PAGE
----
The molecular gene concept is useful not only because of its precision, but also because of its flexibility. The concept is relational. It is a gene for concept (Waters 2000). It can be applied differentially, to pick out different causal chains passing through DNA. These chains of causation extend from bewildering causal complexities of cellular functioning through different portions of DNA and then continue out into equally bewildering causal complexities of the cell. Multiple causal chains are entangled with one another and proceed through overlapping segments of DNA.[2] The molecular concept enables biologists to identify and manipulate individual chains in precise ways while other chains are stable (often systems are held stable via experimental manipulation). This enables biologists to slip and slide through causal entanglements that they do not understand in their natural complexity. In multicellular eukaryotes, differential splicing leads to different proteins in different functional contexts in different tissues at different stages of development. In some contexts, one set of exons plays a key role determining linear sequences; in other contexts other segments play key roles in determining linear sequences. The molecular gene concept enables biologists to specify the exons relevant to the synthesis of different proteins in particular cellular contexts without knowing much about the overall complexity of the natural situation.

The fact that this kind of conceptual practice works so well in genetics supports the idea that molecular genes are not a natural class in the stronger sense. That is, they do not provide a single correct parsing of DNA that reveals fundamental joints of nature. If molecular genes were a natural class in this strong sense, they would provide the unique division of DNA that would line up with the uniquely correct and comprehensive partition of development processes. Parsing DNA at its joints would line up with a parsing developmental at its joints. But geneticists have not identified such a canonical parsing. So, the metaphor of dividing nature at its joints does not seem to fit. There are simply way too many “joints” in DNA and way too many useful ways to parse the molecular and developmental processes. I have already explained that some parsings of DNA key into particular processes in particular tissues at particular developmental stages, other parsings key into different developmental processes in other tissues and/or other developmental stages. But the same is true from the other direction. Biologists have not found a parsing of genetic control processes that keys into a canonical set of joints in DNA. In sum, what they have found is that just as DNA complexly impinges on a causal mess, a causal mess also complexly impinges on DNA. That is why conceptual practice takes the form it does. Biologists have designed the molecular gene concept so they can navigate through a mess.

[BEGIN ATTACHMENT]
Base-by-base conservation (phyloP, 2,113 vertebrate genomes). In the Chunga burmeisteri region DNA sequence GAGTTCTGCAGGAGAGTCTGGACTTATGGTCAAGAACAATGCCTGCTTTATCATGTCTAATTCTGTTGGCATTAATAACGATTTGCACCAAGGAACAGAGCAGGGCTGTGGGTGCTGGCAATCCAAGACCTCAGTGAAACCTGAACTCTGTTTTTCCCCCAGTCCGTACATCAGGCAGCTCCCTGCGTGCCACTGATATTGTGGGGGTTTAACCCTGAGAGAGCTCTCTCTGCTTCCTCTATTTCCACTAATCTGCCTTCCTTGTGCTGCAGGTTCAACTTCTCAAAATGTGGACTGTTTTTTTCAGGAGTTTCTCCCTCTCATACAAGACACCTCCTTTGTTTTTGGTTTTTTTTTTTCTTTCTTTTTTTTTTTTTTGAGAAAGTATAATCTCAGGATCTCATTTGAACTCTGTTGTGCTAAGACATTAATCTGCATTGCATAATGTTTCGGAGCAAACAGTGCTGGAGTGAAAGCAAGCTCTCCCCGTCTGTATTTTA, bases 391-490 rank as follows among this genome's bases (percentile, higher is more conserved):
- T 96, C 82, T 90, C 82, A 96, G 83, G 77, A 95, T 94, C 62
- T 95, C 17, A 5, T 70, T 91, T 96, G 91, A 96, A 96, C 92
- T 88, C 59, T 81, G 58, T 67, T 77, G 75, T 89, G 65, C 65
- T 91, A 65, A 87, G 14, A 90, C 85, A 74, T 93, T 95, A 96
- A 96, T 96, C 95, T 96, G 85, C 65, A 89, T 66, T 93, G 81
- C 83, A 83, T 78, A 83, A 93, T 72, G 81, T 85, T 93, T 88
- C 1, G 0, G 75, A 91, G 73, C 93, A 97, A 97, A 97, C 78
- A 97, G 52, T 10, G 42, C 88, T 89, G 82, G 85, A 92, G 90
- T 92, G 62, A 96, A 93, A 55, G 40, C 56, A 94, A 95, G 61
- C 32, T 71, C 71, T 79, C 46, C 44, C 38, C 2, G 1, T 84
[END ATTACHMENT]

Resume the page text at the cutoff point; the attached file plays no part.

My concern is not that individuating genes in DNA depends on employing a relational concept. Rather, my point is that the way this relational concept is employed in practice indicates that the overall situation is far too messy to apply the metaphor of cutting nature at its joints. The remarkable feat of biologists is that they have succeeded in developing conceptual and technical tools that enable them to maneuver within bewildering messy complexities without having an overall theory or understanding of these complexities. My metaphysical claim is that scientific practices in genetics and allied sciences take this form because they are adapted to a reality that has no overall structure. The reality has lots of structure, but no overall structure.

  • [1] The relevant sense of ‘determine’ is analyzed in Waters 2007.
  • [2] Griffiths and Stotz (2013) supports this account of the causal situation, though it does not argue for the kind ofmetaphysical view advanced in this chapter. In fact, its argumentation seems to assume a much different epistemology and metaphysics than the one being developed in this chapter and the corpus of work this chapterdraws upon (Waters 1994 through Waters 2014).